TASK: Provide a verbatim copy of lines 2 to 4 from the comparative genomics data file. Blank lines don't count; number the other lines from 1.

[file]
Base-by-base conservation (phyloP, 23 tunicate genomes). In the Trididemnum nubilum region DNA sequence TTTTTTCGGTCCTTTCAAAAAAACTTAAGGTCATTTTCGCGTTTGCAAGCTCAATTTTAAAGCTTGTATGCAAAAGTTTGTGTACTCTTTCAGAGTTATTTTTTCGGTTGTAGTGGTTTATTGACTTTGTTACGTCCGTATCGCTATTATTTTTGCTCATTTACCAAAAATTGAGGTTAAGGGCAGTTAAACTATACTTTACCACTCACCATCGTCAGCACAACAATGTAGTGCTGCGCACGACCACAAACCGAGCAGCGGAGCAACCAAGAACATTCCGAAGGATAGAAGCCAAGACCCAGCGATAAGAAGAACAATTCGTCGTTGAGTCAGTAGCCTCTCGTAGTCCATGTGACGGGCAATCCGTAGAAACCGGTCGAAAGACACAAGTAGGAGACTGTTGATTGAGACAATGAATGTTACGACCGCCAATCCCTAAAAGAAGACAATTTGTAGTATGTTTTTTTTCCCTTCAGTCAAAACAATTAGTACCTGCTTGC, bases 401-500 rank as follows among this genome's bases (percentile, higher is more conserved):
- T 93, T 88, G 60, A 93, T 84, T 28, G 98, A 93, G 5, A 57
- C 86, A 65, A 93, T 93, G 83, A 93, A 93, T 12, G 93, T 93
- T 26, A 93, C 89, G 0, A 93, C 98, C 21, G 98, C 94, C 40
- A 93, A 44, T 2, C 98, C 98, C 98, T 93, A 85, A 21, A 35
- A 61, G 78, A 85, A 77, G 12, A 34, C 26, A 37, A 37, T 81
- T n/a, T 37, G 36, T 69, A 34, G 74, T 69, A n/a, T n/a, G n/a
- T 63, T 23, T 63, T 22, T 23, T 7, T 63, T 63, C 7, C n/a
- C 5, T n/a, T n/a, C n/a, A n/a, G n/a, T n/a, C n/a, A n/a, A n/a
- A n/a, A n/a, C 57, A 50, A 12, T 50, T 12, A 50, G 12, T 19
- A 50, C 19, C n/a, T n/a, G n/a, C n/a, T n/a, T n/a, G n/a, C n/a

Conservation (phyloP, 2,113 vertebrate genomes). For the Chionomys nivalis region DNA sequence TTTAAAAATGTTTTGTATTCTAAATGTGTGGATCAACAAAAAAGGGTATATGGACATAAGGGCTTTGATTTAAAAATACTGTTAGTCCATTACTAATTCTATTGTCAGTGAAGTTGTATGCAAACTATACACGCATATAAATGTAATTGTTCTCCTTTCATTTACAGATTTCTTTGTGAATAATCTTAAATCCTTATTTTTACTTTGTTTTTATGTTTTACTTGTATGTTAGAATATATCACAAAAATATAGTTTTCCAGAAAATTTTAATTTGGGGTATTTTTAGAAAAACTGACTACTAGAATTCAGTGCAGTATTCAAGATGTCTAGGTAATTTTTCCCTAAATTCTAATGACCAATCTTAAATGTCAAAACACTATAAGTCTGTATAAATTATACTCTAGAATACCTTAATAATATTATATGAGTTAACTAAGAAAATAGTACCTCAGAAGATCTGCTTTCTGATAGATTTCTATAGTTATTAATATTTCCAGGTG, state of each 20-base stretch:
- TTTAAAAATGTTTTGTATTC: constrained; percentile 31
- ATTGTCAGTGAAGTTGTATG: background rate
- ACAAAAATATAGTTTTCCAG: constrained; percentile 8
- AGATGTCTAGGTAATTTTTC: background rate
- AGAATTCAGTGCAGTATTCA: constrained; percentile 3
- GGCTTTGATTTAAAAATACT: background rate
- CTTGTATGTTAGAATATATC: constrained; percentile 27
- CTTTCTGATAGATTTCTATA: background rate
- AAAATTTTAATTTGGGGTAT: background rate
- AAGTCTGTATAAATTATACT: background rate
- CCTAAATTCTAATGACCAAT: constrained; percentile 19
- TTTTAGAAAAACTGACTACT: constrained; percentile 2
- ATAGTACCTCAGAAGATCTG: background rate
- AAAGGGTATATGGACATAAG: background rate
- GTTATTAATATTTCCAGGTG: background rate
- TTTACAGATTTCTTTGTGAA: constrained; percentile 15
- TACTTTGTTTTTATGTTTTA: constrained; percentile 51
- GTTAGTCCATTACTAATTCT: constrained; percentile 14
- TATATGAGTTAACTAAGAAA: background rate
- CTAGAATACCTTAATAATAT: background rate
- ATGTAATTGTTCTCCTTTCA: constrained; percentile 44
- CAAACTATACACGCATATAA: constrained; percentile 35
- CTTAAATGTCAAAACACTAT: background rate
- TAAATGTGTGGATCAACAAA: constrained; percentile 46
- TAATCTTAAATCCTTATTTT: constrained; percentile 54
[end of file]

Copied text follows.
- T 93, T 88, G 60, A 93, T 84, T 28, G 98, A 93, G 5, A 57
- C 86, A 65, A 93, T 93, G 83, A 93, A 93, T 12, G 93, T 93
- T 26, A 93, C 89, G 0, A 93, C 98, C 21, G 98, C 94, C 40